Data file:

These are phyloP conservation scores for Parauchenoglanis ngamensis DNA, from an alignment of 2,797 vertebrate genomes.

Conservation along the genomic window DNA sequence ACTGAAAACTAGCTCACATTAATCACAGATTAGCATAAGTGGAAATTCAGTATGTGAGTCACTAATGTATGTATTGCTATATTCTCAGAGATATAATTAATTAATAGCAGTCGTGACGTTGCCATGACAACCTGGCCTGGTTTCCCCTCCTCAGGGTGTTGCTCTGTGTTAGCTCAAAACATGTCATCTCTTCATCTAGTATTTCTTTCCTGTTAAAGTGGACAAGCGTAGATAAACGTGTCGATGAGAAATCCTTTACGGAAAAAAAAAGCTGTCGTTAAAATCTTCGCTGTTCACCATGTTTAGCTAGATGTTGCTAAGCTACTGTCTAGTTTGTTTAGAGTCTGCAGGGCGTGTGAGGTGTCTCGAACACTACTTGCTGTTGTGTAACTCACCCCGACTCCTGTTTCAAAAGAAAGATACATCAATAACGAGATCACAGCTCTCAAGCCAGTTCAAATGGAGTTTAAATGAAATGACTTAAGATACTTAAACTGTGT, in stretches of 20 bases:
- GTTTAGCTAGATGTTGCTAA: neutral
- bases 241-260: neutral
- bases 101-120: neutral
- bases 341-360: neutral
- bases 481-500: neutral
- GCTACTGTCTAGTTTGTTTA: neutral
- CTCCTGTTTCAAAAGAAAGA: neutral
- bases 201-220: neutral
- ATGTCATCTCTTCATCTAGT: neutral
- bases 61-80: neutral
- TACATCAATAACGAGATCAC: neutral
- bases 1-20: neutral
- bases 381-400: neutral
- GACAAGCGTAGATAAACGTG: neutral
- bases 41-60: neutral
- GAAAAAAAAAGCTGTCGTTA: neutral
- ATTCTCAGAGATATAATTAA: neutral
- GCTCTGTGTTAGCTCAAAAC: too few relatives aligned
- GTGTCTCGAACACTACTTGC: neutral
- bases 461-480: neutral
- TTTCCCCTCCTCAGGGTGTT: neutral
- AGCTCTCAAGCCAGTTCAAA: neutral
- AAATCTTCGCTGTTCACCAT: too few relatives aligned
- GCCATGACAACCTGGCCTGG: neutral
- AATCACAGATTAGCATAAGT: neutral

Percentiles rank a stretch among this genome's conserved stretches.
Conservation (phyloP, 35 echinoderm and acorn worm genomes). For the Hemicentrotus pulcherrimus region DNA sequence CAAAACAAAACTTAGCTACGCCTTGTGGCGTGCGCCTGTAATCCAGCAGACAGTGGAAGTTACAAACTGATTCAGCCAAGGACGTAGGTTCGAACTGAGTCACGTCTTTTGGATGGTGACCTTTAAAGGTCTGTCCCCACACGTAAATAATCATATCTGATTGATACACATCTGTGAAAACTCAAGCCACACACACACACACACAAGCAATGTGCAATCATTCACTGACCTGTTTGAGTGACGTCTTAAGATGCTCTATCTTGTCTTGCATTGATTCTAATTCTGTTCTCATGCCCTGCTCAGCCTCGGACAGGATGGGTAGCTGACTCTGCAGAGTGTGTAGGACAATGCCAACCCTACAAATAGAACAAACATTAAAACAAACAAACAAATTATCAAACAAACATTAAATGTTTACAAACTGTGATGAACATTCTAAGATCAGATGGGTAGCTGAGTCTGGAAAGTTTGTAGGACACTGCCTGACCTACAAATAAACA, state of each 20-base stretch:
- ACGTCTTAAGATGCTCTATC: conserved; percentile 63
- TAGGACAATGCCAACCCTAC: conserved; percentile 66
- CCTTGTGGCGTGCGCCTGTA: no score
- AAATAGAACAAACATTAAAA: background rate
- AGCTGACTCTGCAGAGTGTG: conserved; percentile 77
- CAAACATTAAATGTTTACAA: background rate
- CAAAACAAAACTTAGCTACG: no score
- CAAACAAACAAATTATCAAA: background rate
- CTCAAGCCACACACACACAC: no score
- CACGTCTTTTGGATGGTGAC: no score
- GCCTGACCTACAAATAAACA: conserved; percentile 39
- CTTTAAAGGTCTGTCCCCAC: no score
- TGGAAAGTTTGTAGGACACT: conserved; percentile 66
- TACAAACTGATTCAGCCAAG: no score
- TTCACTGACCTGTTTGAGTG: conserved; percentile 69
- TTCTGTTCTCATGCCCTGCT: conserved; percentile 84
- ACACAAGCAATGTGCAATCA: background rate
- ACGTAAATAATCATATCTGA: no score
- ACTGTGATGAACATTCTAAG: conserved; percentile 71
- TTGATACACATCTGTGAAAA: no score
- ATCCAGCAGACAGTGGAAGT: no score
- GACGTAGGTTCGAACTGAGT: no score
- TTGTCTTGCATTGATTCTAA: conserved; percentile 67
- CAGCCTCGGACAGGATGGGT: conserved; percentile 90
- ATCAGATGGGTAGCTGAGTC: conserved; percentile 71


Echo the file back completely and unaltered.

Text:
These are phyloP conservation scores for Parauchenoglanis ngamensis DNA, from an alignment of 2,797 vertebrate genomes.

Conservation along the genomic window DNA sequence ACTGAAAACTAGCTCACATTAATCACAGATTAGCATAAGTGGAAATTCAGTATGTGAGTCACTAATGTATGTATTGCTATATTCTCAGAGATATAATTAATTAATAGCAGTCGTGACGTTGCCATGACAACCTGGCCTGGTTTCCCCTCCTCAGGGTGTTGCTCTGTGTTAGCTCAAAACATGTCATCTCTTCATCTAGTATTTCTTTCCTGTTAAAGTGGACAAGCGTAGATAAACGTGTCGATGAGAAATCCTTTACGGAAAAAAAAAGCTGTCGTTAAAATCTTCGCTGTTCACCATGTTTAGCTAGATGTTGCTAAGCTACTGTCTAGTTTGTTTAGAGTCTGCAGGGCGTGTGAGGTGTCTCGAACACTACTTGCTGTTGTGTAACTCACCCCGACTCCTGTTTCAAAAGAAAGATACATCAATAACGAGATCACAGCTCTCAAGCCAGTTCAAATGGAGTTTAAATGAAATGACTTAAGATACTTAAACTGTGT, in stretches of 20 bases:
- GTTTAGCTAGATGTTGCTAA: neutral
- bases 241-260: neutral
- bases 101-120: neutral
- bases 341-360: neutral
- bases 481-500: neutral
- GCTACTGTCTAGTTTGTTTA: neutral
- CTCCTGTTTCAAAAGAAAGA: neutral
- bases 201-220: neutral
- ATGTCATCTCTTCATCTAGT: neutral
- bases 61-80: neutral
- TACATCAATAACGAGATCAC: neutral
- bases 1-20: neutral
- bases 381-400: neutral
- GACAAGCGTAGATAAACGTG: neutral
- bases 41-60: neutral
- GAAAAAAAAAGCTGTCGTTA: neutral
- ATTCTCAGAGATATAATTAA: neutral
- GCTCTGTGTTAGCTCAAAAC: too few relatives aligned
- GTGTCTCGAACACTACTTGC: neutral
- bases 461-480: neutral
- TTTCCCCTCCTCAGGGTGTT: neutral
- AGCTCTCAAGCCAGTTCAAA: neutral
- AAATCTTCGCTGTTCACCAT: too few relatives aligned
- GCCATGACAACCTGGCCTGG: neutral
- AATCACAGATTAGCATAAGT: neutral

Percentiles rank a stretch among this genome's conserved stretches.
Conservation (phyloP, 35 echinoderm and acorn worm genomes). For the Hemicentrotus pulcherrimus region DNA sequence CAAAACAAAACTTAGCTACGCCTTGTGGCGTGCGCCTGTAATCCAGCAGACAGTGGAAGTTACAAACTGATTCAGCCAAGGACGTAGGTTCGAACTGAGTCACGTCTTTTGGATGGTGACCTTTAAAGGTCTGTCCCCACACGTAAATAATCATATCTGATTGATACACATCTGTGAAAACTCAAGCCACACACACACACACACAAGCAATGTGCAATCATTCACTGACCTGTTTGAGTGACGTCTTAAGATGCTCTATCTTGTCTTGCATTGATTCTAATTCTGTTCTCATGCCCTGCTCAGCCTCGGACAGGATGGGTAGCTGACTCTGCAGAGTGTGTAGGACAATGCCAACCCTACAAATAGAACAAACATTAAAACAAACAAACAAATTATCAAACAAACATTAAATGTTTACAAACTGTGATGAACATTCTAAGATCAGATGGGTAGCTGAGTCTGGAAAGTTTGTAGGACACTGCCTGACCTACAAATAAACA, state of each 20-base stretch:
- ACGTCTTAAGATGCTCTATC: conserved; percentile 63
- TAGGACAATGCCAACCCTAC: conserved; percentile 66
- CCTTGTGGCGTGCGCCTGTA: no score
- AAATAGAACAAACATTAAAA: background rate
- AGCTGACTCTGCAGAGTGTG: conserved; percentile 77
- CAAACATTAAATGTTTACAA: background rate
- CAAAACAAAACTTAGCTACG: no score
- CAAACAAACAAATTATCAAA: background rate
- CTCAAGCCACACACACACAC: no score
- CACGTCTTTTGGATGGTGAC: no score
- GCCTGACCTACAAATAAACA: conserved; percentile 39
- CTTTAAAGGTCTGTCCCCAC: no score
- TGGAAAGTTTGTAGGACACT: conserved; percentile 66
- TACAAACTGATTCAGCCAAG: no score
- TTCACTGACCTGTTTGAGTG: conserved; percentile 69
- TTCTGTTCTCATGCCCTGCT: conserved; percentile 84
- ACACAAGCAATGTGCAATCA: background rate
- ACGTAAATAATCATATCTGA: no score
- ACTGTGATGAACATTCTAAG: conserved; percentile 71
- TTGATACACATCTGTGAAAA: no score
- ATCCAGCAGACAGTGGAAGT: no score
- GACGTAGGTTCGAACTGAGT: no score
- TTGTCTTGCATTGATTCTAA: conserved; percentile 67
- CAGCCTCGGACAGGATGGGT: conserved; percentile 90
- ATCAGATGGGTAGCTGAGTC: conserved; percentile 71